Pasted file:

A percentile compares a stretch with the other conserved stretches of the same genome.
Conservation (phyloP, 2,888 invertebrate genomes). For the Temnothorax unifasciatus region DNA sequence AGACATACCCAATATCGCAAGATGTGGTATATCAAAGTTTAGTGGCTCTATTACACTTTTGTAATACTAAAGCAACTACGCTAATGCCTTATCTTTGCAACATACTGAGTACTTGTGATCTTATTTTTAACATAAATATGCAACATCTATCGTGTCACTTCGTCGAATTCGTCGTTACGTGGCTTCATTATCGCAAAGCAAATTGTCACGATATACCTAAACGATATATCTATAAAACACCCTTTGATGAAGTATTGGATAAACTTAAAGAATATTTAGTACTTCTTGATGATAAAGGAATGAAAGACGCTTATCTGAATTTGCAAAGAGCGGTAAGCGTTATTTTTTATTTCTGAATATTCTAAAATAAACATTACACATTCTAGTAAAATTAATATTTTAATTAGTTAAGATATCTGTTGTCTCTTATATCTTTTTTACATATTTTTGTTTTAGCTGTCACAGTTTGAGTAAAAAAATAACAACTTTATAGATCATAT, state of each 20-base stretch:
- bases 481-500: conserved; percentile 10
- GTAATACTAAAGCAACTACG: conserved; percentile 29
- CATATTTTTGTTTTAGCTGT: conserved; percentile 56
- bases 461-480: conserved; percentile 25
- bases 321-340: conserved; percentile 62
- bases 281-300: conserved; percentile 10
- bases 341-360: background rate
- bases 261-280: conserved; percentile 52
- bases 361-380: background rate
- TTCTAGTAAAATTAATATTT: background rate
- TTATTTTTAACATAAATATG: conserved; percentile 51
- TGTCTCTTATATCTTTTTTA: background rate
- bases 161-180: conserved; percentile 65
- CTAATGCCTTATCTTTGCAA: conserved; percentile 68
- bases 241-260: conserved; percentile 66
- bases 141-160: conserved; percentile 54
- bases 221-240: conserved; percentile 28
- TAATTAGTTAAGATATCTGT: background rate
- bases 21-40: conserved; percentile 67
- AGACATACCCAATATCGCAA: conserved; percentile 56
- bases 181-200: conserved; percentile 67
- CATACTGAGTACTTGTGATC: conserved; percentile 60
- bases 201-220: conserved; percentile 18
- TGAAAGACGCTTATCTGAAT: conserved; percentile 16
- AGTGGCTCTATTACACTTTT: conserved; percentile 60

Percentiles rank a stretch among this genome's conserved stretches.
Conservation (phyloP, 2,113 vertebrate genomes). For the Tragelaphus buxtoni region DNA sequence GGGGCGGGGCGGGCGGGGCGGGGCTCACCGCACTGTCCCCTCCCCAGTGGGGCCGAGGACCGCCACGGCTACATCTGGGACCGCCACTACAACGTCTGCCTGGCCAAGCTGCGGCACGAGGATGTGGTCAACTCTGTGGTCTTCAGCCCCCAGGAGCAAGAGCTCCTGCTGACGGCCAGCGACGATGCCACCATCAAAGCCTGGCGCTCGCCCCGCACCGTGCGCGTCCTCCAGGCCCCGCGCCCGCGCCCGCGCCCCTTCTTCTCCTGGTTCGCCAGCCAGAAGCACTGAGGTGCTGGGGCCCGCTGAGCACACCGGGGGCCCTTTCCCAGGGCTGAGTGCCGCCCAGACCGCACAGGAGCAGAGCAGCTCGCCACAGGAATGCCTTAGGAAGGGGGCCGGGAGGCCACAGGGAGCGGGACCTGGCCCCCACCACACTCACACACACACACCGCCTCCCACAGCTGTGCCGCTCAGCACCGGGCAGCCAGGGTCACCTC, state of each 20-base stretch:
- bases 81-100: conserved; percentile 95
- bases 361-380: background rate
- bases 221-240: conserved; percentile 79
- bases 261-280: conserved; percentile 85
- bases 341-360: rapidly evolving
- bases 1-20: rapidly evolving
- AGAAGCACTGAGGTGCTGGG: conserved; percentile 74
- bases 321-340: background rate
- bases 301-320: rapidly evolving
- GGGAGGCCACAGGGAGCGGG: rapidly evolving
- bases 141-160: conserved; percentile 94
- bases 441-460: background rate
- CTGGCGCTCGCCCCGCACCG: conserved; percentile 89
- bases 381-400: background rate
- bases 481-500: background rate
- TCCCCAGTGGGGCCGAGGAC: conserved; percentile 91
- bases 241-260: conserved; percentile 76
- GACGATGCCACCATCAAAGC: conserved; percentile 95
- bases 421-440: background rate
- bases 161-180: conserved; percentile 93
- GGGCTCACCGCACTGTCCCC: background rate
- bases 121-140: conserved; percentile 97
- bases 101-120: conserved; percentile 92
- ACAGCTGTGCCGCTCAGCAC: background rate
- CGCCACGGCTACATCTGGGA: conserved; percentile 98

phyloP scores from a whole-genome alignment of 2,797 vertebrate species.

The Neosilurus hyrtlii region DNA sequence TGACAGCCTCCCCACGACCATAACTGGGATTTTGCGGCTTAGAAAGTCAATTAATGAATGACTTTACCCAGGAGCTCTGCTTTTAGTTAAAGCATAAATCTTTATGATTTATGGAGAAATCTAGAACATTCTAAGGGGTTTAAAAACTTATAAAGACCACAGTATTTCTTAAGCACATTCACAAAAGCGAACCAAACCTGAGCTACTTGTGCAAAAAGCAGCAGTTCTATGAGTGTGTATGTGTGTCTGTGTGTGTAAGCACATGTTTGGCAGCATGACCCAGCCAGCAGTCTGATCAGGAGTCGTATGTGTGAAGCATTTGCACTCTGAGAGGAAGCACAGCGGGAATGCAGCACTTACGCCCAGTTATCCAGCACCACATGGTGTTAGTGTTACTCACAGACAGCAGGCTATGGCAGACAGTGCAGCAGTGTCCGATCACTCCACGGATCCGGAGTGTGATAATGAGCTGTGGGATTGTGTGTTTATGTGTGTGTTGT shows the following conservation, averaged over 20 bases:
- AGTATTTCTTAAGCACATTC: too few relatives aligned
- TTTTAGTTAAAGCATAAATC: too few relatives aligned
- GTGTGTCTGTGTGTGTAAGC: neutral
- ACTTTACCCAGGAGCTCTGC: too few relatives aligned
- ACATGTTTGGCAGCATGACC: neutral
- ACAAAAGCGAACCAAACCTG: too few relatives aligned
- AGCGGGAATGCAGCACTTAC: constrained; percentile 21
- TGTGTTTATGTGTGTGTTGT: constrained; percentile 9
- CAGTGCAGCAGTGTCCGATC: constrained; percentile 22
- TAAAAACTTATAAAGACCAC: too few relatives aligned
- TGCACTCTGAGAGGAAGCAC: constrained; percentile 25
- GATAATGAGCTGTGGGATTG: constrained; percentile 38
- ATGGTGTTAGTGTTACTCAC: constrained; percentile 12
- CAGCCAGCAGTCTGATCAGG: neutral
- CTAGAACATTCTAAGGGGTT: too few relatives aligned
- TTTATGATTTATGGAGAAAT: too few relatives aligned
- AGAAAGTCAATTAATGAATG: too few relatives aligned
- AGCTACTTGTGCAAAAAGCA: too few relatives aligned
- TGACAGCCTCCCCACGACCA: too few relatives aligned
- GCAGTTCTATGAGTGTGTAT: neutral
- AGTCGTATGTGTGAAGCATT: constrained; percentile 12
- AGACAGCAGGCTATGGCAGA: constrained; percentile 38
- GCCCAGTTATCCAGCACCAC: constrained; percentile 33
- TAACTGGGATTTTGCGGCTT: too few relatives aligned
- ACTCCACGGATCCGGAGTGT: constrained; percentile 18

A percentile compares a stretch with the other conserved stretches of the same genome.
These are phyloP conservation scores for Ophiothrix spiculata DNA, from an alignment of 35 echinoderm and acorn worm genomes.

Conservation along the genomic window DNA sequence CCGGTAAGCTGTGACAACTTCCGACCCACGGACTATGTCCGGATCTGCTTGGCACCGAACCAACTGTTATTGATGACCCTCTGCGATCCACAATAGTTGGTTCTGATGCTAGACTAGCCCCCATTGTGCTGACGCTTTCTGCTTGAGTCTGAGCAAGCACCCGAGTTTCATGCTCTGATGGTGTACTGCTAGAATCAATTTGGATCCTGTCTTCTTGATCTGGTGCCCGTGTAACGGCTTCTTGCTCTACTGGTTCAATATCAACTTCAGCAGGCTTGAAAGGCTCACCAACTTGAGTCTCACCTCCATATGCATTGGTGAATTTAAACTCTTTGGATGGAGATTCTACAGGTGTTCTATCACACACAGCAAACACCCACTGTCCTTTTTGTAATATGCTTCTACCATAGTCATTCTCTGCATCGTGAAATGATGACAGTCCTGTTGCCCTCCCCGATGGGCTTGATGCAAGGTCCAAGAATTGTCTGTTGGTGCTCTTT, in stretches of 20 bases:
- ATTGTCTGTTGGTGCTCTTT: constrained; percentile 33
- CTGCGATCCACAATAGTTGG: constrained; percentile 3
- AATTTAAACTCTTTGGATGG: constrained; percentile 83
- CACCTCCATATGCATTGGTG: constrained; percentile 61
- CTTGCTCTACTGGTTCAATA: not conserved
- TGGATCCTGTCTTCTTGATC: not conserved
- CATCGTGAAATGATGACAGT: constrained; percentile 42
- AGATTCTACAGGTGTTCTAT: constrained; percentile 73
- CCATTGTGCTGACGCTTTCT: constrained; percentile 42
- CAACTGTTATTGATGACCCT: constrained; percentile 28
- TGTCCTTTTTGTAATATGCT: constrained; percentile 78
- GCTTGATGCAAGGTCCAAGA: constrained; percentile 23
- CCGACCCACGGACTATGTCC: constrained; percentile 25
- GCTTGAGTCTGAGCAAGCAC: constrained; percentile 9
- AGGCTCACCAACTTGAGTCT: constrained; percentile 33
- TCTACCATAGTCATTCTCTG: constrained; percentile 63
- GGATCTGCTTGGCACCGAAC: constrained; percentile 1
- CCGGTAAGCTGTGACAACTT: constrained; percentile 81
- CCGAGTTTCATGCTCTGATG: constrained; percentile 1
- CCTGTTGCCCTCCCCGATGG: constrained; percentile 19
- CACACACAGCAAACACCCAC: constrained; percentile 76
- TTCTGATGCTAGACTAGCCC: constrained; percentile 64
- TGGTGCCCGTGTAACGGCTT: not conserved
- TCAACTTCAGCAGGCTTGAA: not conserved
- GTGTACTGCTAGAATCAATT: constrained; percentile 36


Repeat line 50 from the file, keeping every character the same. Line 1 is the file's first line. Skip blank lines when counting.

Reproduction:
- GGGCTCACCGCACTGTCCCC: background rate